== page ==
✤ Another prominent theme of the novel, Englishness, does not interest me in the least, but I’ll admit that it’s probably much more interesting for actual English people.

How it enriched my life:
I learned about a fact from Conan Doyle’s life that I didn’t know about so I guess it’s something for a trivia night (I don’t do those). I’m always curious to learn more about Victorian and Edwardian society.

Cover notes:
While I acknowledge what the cover is trying to do – create an old-fashioned, turn of the last century impression – this is done in an extremely uninspiring way, especially in the ornaments and the typography. The illustration is the best part, particularly the fact that we see the men’s backs, which corresponds to the theme of unknowability.

Follow-up:
I’ve already put Flaubert’s Parrot on my reading list because I’m curious to read more Barnes and his interests seem to align with mine.

Recommended for:
Fans of somewhat more ambitious, more serious historical novel focused on people’s everyday life (also: real people’s life) rather than on huge historic moments.

Enjoyment:
★ ★ ★ ★ ☆

Next time: Back to Legion

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Bookworming

Mildly Enthusiastic Review: Jane

I checked out another adaptation of a Victorian classic, this time one of my favorites: Jane Eyre, in a comic form.

er-janeJane by Aline Brosh McKenna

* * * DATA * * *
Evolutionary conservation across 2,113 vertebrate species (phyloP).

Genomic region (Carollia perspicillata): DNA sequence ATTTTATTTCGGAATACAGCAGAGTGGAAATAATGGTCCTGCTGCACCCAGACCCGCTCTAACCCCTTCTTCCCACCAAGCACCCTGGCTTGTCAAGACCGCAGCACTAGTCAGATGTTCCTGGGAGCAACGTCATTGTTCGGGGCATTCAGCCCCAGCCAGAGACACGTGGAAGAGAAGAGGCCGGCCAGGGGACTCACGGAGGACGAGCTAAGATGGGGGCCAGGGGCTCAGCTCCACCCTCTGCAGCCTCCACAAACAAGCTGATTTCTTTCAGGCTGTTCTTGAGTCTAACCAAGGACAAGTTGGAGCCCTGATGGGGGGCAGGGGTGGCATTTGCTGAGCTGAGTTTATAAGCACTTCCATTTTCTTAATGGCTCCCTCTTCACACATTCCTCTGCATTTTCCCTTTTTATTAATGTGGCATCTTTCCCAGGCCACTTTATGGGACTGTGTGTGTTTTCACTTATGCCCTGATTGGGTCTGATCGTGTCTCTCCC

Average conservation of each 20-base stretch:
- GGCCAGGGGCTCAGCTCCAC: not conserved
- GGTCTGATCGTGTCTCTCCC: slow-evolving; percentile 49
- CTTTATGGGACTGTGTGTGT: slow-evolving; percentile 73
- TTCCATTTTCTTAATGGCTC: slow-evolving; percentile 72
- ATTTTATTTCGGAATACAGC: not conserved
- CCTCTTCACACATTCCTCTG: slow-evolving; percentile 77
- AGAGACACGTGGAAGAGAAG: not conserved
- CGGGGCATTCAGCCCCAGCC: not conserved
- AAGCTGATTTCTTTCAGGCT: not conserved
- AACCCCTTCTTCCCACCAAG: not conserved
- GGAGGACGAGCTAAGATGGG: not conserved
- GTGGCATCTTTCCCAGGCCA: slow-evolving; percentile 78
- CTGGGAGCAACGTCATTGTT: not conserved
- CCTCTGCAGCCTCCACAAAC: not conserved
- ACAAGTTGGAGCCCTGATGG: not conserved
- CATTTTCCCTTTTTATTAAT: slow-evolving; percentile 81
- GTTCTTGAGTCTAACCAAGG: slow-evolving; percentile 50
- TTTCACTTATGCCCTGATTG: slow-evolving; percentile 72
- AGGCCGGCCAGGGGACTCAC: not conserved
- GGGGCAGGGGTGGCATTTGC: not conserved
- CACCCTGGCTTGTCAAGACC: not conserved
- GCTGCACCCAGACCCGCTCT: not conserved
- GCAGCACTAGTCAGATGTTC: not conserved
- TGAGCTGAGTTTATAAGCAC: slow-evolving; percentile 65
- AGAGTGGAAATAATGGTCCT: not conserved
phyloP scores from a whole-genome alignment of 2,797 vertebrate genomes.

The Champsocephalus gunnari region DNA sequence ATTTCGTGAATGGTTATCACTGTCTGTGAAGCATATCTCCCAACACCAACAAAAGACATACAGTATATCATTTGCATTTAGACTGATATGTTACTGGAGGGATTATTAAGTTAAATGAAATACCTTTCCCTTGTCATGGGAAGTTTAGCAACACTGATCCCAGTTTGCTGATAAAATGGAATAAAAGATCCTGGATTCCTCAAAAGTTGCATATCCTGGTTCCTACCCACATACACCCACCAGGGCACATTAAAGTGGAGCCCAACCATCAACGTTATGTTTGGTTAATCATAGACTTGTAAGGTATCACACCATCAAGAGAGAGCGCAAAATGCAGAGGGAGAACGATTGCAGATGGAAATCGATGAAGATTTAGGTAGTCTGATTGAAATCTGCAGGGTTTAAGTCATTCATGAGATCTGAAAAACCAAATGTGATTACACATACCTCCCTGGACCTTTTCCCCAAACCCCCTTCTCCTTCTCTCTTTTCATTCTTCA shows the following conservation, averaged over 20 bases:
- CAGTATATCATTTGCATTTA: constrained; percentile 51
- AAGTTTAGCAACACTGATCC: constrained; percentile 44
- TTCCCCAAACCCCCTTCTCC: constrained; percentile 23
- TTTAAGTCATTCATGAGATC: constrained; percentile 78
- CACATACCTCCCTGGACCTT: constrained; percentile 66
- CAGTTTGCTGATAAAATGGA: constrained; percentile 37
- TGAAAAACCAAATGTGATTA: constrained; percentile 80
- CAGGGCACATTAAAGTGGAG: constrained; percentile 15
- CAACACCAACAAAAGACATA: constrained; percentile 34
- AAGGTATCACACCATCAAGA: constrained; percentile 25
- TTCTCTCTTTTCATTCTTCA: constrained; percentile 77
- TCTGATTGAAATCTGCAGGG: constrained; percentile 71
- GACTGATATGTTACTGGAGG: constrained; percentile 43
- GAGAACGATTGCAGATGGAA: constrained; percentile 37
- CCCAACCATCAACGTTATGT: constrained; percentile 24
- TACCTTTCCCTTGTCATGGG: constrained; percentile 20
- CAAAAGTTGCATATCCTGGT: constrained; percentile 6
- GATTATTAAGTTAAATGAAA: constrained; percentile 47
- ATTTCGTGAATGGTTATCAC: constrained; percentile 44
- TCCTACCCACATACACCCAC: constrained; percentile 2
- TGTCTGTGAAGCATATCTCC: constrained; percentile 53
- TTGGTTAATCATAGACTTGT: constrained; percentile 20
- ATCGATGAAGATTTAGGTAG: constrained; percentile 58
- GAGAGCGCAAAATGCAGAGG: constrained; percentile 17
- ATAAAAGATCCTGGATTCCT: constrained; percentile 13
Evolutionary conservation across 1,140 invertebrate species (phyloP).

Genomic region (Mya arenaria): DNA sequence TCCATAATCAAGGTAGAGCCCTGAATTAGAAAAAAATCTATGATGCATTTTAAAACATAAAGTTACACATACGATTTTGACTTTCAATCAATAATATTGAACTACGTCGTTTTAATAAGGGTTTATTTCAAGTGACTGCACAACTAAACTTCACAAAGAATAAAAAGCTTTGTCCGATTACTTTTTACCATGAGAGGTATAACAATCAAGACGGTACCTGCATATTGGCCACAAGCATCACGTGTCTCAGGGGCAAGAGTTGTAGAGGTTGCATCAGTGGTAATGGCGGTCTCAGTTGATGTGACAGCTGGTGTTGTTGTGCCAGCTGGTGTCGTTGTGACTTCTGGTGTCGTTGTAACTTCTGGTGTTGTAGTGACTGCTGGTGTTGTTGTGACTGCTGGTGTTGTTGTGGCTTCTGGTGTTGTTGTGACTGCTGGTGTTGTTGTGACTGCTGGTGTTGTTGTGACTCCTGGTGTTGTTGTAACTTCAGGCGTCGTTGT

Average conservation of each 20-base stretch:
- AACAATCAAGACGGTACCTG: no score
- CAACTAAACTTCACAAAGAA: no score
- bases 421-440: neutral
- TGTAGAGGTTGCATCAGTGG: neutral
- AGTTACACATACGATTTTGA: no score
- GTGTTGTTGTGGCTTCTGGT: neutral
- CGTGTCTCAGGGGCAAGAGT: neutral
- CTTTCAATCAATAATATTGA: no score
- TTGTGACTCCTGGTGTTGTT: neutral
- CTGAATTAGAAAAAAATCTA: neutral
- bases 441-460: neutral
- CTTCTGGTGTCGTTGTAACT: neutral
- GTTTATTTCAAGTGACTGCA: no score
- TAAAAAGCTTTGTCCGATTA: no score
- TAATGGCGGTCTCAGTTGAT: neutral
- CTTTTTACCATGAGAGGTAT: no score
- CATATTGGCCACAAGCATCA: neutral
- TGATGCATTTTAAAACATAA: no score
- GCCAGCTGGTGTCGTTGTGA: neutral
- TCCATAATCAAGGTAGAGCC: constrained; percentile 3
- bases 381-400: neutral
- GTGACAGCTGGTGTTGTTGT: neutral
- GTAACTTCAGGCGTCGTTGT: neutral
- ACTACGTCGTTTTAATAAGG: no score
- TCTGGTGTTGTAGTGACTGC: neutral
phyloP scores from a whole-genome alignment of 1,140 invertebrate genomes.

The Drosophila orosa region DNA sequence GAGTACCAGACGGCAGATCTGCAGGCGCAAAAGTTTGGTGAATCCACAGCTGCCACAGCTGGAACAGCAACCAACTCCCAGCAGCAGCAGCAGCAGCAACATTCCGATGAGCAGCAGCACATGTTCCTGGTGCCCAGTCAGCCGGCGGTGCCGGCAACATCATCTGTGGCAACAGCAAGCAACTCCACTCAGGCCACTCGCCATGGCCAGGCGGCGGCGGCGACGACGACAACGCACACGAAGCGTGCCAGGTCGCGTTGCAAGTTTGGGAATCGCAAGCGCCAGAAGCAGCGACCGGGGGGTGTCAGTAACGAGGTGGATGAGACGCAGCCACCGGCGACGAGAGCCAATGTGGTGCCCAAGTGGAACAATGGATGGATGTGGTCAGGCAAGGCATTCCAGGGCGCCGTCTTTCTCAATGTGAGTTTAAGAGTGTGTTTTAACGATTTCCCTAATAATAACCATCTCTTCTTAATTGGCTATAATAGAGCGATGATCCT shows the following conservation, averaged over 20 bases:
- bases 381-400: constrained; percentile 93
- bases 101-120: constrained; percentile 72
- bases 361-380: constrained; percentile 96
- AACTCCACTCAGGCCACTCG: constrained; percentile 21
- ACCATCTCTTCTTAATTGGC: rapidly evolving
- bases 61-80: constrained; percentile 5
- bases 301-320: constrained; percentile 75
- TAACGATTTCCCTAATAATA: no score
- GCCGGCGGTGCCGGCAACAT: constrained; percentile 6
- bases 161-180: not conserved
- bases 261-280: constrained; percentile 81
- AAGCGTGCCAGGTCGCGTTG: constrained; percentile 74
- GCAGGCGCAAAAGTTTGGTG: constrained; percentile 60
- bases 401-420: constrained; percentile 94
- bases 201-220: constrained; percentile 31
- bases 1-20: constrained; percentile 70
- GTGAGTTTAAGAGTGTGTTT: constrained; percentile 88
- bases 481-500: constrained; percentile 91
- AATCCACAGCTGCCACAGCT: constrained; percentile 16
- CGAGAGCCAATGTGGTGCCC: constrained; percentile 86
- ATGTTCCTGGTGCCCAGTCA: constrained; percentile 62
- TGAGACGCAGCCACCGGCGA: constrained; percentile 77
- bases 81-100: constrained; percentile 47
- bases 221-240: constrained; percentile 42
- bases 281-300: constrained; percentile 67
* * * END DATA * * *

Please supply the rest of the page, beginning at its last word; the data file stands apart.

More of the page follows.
Category: Comics

Find it on: LibraryThing

What it is:
A modern-day adaptation of (bits of) Jane Eyre’s story. Jane escapes her unloving family to New York, where she enrolls in an art college and starts working for a mysterious businessman as his daughter’s nanny. But there’s a door upstairs she’s never allowed to touch. What’s behind the door? (You know what. Not a twist.)

How I found it:
I heard the author talking about her comic on a podcast about script writers (she normally writes the show Crazy Ex-Girlfriend, something of which I bounced off pretty hard). The idea, obviously, appealed to me immensely.

Summary judgment:
All in all, it’s a wasted opportunity but the great art saves it from being a waste of time.

Best things about it:
Definitely the art by Ramón Pérez. He has a casual lightness of line and an ease of switching between styles that elevates the story and makes it oh-so-pretty. His art remains engaging but never becomes too artsy and so inaccessible.

Worst things about it:
The story doesn’t justify the idea. Why choose to work on Jane Eyre if you have nothing new to tell about the tale and don’t even seem to care about the original story as it is?

Other pluses:
✤ In addition to Pérez’s great art, the competent coloring by Irma Kniivila deserves a special mention.
✤ What I found the most interesting part of the story was actually the cursory foray into artistic education (which doesn’t really have time or space to develop realistically). I feel maybe Pérez employed some of his own experience in this part? I would much rather read a story about a girl from nowhere trying to become a New York artist.